Repeated mentions of multiple entry-level conspiracy theorist hot-button issues based in tech-scepticism were also prominent, such as:
- Jeff Bezos running the world.
- The digital economy being a conspiracy to turn us into Matrix style slaves using Geofencing and a cashless economy.
- The “massive push towards green stuff”, including the development of cycle lanes and electric vehicles being a plot to trap people in dystopian smart cities.
- Google and Facebook “americanising” the employment system and destroying workers rights.
These are particularly interesting because they highlight one of the key ways that such groups intend to spread their political position: through manipulating existing popular distaste for hyper-capitalist economic policy shifts, conspiracy theorists create a narrative where their beliefs are the true answer to capitalist alienation. This is a key element of how they appeal to Left wing sympathisers. After all, many of the last 4 talking points have more than a grain of truth in them. The key here is that this grain of truth is used as a wedge to push other, much more insidious, ideas. Sometimes this can be found in efforts to persuade new recruits, but “thin end of the wedge” tactics are useful in various ways for the movement. The mention of the Yogyakarta principles during one point in the evenings discussion was particularly interesting in this regard as it precipitated a debate about tactics. This part of the discussion included several speakers advocating for a strategy of pushing within civil institutions to spread their politics, including the use of court cases to establish legal precedents, and using their membership of unions to push for the workers movement to become more friendly to Conspiracy theorist ideology.
The meeting was attended by a range of people with history in the antivaxx movement and the TERF scene, and while many self described as disgruntled leftists, several of those turned out to have connections and sympathies with far right groups and beliefs on their social media profiles. On an individual level this wouldn’t be worth remarking on: after all, antifascism isn’t about cancelling people for bad tweets, despite the claims of our movements detractors. Rather, the prevalence of right wing material in these profiles shows us a lot about the state of their political movement as a collective body. A brief rundown of some of the more noteworthy people there may be illuminating:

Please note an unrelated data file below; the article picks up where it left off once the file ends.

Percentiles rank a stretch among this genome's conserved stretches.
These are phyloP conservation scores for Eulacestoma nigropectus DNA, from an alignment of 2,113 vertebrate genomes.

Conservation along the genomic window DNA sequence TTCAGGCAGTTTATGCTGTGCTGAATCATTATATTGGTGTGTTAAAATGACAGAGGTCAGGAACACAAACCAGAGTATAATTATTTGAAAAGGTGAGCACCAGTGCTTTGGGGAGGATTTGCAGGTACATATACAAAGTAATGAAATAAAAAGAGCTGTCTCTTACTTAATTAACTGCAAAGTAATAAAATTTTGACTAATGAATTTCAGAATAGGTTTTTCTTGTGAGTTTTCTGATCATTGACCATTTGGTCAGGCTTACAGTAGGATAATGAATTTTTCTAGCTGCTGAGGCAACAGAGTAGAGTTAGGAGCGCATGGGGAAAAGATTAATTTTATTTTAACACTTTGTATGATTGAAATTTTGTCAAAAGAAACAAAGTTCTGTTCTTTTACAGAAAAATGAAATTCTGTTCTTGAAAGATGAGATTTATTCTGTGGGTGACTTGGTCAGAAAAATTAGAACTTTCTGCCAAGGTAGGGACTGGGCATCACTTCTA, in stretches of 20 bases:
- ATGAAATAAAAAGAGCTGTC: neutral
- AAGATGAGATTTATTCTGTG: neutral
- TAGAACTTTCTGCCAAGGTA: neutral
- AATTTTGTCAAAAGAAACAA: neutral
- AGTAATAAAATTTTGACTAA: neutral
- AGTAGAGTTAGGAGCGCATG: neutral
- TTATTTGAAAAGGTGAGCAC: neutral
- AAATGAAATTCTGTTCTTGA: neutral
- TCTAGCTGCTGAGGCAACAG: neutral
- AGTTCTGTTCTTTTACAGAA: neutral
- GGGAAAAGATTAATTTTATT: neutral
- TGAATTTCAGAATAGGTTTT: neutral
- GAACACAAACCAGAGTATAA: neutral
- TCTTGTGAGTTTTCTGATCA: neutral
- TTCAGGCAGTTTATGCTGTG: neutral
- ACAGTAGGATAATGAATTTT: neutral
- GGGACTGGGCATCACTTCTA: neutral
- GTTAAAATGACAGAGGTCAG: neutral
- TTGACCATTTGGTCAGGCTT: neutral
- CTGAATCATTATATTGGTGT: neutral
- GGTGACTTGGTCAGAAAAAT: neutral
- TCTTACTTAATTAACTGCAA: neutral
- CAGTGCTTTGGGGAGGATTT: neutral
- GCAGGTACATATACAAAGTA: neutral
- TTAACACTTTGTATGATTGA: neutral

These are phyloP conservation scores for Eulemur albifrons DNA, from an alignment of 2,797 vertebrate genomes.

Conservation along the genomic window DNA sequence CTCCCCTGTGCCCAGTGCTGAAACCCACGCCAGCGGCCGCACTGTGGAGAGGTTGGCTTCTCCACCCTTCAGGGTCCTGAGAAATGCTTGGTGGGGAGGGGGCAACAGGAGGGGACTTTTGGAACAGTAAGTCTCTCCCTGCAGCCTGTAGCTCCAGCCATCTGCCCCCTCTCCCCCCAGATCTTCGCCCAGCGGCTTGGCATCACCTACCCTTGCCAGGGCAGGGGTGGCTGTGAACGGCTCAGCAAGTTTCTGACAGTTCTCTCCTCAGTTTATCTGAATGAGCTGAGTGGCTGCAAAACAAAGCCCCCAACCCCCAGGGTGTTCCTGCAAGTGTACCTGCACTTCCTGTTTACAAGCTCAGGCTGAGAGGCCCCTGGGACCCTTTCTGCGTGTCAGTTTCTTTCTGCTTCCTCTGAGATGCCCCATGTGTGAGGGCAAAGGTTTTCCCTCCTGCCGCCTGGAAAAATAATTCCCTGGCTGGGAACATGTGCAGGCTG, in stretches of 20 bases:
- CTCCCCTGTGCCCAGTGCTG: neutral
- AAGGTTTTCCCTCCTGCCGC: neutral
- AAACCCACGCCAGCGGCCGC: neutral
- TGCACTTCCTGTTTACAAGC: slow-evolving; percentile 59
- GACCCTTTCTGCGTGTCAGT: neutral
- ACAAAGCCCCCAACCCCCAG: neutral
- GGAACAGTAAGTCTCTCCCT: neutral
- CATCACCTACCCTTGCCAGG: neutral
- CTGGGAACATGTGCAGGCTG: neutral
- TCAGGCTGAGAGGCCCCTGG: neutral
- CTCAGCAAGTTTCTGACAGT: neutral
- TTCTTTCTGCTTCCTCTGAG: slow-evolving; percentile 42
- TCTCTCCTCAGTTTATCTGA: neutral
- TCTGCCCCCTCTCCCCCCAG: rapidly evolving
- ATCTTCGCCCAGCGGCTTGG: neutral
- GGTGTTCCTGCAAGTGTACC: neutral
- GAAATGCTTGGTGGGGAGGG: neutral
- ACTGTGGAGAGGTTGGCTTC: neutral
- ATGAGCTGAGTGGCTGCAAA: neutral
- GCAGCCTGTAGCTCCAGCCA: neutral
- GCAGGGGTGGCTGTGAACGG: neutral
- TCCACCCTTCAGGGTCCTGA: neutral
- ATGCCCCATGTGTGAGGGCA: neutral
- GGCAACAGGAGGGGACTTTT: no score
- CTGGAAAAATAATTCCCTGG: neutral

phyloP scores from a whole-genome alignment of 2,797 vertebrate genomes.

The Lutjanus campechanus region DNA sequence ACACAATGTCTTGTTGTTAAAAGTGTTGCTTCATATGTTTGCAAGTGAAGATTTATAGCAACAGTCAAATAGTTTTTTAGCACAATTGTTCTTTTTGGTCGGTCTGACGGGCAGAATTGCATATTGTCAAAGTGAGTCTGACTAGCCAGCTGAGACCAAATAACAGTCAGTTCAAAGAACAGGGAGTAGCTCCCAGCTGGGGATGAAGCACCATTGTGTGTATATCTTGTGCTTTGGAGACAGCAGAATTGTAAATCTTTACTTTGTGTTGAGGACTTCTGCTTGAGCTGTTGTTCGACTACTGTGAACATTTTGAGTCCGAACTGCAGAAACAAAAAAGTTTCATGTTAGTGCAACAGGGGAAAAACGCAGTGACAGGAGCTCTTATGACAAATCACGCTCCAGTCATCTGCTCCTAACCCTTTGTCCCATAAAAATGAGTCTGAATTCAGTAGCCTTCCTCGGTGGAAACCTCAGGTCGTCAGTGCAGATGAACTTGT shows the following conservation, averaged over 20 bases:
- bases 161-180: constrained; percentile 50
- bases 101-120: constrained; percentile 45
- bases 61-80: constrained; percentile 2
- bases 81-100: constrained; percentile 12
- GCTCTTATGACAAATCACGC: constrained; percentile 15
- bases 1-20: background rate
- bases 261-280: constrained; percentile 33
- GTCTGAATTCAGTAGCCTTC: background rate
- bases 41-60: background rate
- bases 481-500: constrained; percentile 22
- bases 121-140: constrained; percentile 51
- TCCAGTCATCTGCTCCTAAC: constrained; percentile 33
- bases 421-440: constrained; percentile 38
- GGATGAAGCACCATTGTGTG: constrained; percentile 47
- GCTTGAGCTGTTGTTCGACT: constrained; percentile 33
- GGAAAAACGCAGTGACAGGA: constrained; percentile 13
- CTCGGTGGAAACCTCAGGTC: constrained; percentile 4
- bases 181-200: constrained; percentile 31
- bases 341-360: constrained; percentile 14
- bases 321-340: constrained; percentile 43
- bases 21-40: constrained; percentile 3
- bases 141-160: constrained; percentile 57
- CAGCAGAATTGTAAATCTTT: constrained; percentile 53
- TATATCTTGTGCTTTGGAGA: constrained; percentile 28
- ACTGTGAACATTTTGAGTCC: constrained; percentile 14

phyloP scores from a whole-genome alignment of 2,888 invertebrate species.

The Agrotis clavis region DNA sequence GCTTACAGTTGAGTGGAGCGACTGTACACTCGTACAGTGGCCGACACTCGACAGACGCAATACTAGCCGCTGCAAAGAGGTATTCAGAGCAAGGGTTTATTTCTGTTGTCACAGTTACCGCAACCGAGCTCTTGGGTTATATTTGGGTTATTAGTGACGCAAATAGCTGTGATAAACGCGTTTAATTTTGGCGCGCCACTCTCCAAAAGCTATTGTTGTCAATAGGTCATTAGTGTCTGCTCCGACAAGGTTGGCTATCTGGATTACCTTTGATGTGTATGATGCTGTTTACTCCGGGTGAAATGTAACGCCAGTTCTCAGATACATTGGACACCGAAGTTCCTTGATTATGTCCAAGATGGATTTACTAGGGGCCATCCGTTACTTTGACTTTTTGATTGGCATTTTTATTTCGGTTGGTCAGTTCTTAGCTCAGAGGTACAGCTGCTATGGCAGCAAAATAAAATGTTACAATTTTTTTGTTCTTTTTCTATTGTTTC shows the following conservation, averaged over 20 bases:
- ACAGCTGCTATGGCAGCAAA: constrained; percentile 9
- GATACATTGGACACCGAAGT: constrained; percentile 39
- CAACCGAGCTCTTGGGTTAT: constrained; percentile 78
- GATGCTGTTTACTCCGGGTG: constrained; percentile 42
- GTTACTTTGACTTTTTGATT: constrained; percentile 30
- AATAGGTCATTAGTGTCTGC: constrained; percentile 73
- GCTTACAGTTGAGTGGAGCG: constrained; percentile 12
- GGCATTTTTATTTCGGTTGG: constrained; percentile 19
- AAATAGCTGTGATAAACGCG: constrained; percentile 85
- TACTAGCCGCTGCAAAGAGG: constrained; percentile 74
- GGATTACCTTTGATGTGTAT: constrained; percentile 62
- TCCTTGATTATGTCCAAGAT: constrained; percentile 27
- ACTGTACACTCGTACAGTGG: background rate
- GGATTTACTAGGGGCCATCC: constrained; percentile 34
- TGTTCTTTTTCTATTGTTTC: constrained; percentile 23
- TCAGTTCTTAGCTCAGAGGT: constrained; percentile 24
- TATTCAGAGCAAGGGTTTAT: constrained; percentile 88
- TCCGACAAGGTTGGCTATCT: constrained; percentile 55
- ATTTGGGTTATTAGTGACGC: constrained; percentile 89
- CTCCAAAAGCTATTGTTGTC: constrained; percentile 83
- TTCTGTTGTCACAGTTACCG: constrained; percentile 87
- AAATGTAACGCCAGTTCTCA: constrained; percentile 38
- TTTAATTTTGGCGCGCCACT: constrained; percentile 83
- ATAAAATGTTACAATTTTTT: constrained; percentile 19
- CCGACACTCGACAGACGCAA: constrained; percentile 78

Organisers and panellists
- Worley is a Make More Noise organiser.
- Her speech was predominantly anti-trans, connected Keira Bells series of Court cases being overturned in the courts with vaccination rollout for school kids. This became a common talking point at the event.
- Her introductory talk started out by linking transphobic talking points to antivaxx ones, claiming that both movements are about protecting the children, and about defending “reality” and language from people in the medical and pharmaceutical establishment who seek to change it.
- One of our attendees noted that at one point she said “No matter how much evidence you throw at me, it will not change my beliefs”, which sort of sums it up really.
- Organiser with an organisation called The New Normal, and has connection to various Covid denialist groups.
- Frequently shares posts about ” The Great Reset”, experimental gene therapy, plus other tropes.
- Recently got “an ASBO” for filming empty hospitals. We aren’t clear on if this was an actual ASBO or any one of a range of legal orders that the courts might throw at an anti-vaxxer.
- Speech at the event was predominantly anti-vaccine/anti-mandate.
- Very prominent as a minor celebrity in conspiracy theorist telegram channels.
- Social media posts are a weird amalgam of feelgood leftie memes mixed in with references to “globalists”, sharing far right group content such as Heritage party tweets, conspiracy theories, and memes normally found on the weirder sort of Telegram channels.
- Anti-trans organiser, lives on a boat, has somehow managed to make owning a boat (that she describes in one of her social media accounts as a viking longship) uncool.
- Husband is an ex-boxer and anti-vaxxer called “Baz Carey” who was there along with her two kids.
- Her speech went on to question the veracity of Covid-19 death statistics, as well as various talking points about the NHS vaccination mandate and remarks about ” Big Pharma”. This was then connected to the rise of Puberty blockers, making the rhetorical link between the evils of the vaccine and the evils of the megacorporations turning the kids gay with transgender steroids and idpol.
- Speech was very long, anti-vaxxer focussed, with lots of anti-trans references woven in. Mentioned being involved with efforts to halt reform to the Gender Recognition Act.
- Regularly retweets right-wing accounts – Peter Sweden, Darren Grimes, Avi Yemini, Jair Bolsonaro, Jordan Peterson.
- Is a photographer and takes photos of anti-trans events, including some of Posie Parker, a transphobic organiser noteworthy for her drift into hard right wing positions and extremely hardline rhetoric.
- Part of organising the event, she was on the door taking tickets and cash.
- Stood briefly to rant about LTNs- Low Traffic Neighbourhoods- this is a regular right wing talking point and was a major propaganda subject for multiple far right parties over the last few years in London local politics.
- Involved with LGB Alliance.
- Youtube vid of her speaking at an LGB Alliance event: https://www.youtube.com/watch?v=emCCRdE8SdI
- A core organiser of Make More Noise and a prominent TERF, as well as a longstanding sympathiser with antivaxx politics.